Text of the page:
Brock says the council has had long-standing financial issues, including a delay in producing audited financial accounts, a lack of budget control, and “overstating” claims for an electricity subsidy from the Department of State Development which it is being forced to pay back.
The Minister has fired off a letter threatening to sack the council using his powers under the Local Government Act unless the council acts “immediately” to meet its statutory obligations.
The council has been at odds with the Government in recent months over a 20-year, $192 million power deal for the town, which many councillors now regret signing. According to advice it received from a consultant engineer, the deal opens the taxpayer to financial risk, as the State Government subsidises the town’s power prices.
Brock has added more fuel to the fire, questioning whether the council is financially sustainable and demanding to see missing audited accounts.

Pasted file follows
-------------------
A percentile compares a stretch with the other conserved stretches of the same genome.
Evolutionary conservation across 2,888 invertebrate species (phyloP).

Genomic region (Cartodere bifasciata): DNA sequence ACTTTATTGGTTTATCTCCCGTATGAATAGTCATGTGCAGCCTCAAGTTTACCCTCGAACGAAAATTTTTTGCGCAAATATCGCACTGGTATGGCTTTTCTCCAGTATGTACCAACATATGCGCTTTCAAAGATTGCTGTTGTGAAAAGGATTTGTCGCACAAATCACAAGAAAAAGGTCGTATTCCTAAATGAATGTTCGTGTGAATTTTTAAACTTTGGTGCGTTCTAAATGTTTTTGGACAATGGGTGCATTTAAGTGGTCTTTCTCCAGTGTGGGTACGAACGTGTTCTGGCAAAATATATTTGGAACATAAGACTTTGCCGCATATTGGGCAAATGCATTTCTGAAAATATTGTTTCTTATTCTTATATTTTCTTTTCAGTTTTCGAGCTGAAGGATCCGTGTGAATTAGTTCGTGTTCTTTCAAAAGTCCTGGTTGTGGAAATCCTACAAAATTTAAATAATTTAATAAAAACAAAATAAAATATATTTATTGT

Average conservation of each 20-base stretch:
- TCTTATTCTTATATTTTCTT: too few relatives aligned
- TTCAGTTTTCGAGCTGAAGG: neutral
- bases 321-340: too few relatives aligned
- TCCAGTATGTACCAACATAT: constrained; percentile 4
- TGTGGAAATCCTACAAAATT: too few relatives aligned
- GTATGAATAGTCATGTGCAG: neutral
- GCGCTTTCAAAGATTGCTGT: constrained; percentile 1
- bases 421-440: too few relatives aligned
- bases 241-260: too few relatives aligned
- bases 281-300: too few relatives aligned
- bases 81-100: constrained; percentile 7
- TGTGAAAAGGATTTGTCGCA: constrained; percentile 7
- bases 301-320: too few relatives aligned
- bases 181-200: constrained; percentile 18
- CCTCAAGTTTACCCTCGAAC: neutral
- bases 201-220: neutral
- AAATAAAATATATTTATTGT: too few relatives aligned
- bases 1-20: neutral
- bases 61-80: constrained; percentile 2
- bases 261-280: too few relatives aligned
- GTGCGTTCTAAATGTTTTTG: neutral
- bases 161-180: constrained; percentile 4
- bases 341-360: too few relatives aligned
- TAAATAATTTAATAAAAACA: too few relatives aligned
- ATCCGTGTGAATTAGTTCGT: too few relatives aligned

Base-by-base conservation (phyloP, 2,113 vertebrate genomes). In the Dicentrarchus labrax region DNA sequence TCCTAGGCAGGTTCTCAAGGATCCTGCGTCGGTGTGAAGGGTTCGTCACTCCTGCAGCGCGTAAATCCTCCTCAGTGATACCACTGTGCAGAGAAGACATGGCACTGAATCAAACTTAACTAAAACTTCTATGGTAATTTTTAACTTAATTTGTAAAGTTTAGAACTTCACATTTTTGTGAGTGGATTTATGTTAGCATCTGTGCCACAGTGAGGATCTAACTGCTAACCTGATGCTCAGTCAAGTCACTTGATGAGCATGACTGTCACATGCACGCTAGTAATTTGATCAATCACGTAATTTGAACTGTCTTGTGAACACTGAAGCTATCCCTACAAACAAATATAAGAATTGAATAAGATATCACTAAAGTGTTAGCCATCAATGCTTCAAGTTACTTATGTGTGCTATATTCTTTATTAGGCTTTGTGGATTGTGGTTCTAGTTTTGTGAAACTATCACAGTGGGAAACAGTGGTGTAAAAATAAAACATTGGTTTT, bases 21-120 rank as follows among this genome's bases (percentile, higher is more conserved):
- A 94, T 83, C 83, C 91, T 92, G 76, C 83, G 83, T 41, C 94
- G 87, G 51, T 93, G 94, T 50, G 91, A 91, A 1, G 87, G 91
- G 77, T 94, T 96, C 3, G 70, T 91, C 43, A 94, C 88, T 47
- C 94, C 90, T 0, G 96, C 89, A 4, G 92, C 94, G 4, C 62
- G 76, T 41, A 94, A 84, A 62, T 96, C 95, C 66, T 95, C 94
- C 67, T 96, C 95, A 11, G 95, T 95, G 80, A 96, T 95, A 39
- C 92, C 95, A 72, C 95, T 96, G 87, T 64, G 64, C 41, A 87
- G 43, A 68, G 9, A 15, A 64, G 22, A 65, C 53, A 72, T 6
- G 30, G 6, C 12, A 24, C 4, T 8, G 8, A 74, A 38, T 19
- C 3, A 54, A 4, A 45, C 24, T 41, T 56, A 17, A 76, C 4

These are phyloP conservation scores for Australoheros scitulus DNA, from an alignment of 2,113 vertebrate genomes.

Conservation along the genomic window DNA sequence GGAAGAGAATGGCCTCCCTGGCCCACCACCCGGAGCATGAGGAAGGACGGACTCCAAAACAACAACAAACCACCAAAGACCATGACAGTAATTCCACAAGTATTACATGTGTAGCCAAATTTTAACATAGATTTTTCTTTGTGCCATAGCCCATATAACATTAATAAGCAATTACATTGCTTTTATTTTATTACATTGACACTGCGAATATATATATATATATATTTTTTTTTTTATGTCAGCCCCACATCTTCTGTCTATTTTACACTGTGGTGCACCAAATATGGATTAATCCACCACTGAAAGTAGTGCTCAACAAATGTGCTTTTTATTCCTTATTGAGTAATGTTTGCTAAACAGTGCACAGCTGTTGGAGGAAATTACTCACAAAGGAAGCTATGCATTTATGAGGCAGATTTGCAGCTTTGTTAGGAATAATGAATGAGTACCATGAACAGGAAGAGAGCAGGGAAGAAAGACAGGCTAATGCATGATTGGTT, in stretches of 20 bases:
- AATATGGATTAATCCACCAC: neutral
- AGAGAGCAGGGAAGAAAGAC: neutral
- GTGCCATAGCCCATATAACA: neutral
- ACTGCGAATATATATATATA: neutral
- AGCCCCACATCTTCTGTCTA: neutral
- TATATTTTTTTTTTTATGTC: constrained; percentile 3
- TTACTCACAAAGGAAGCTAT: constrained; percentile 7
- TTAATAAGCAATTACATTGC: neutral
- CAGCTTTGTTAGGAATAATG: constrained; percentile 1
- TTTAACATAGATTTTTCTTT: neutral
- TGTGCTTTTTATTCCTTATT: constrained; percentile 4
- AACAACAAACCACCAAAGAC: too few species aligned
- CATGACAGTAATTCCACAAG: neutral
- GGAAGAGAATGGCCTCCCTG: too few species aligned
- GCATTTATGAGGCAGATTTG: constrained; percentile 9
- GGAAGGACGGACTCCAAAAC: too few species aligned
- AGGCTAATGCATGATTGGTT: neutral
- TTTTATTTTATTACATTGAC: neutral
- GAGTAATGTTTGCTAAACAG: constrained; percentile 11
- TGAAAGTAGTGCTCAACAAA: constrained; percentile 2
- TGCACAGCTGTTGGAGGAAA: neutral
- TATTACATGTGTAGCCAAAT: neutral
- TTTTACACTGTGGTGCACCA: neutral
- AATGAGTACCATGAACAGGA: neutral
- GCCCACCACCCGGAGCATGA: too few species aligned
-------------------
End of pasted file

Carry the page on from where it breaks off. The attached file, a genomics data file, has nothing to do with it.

Coober Pedy council has been in financial and administrative strife for many years, with a revolving door of CFOs and CEOs passing through the outback town.
Councillors argue that they have appointed a new CEO to a long-term contract, with a reconstituted audit committee working to clean up the council’s act.
But Brock clearly isn’t convinced, writing to the council last month with a demand for urgent action.
In a letter dated March 16, Brock writes that the council has taken some steps to address its financial governance problems.
“However, I remain extremely concerned that several statutory requirements have still not been met and no specific time frames have been provided for when this situation will be rectified,” the letter says.
“As a consequence, I require Council to rectify these statutory shortcomings immediately, including finalisation of the 2015-16 audited financial statements. Should this not occur, I will be left with no other option than to consider exercising my powers under Chapter 13 Part 3 of the Local Government Act 1999.”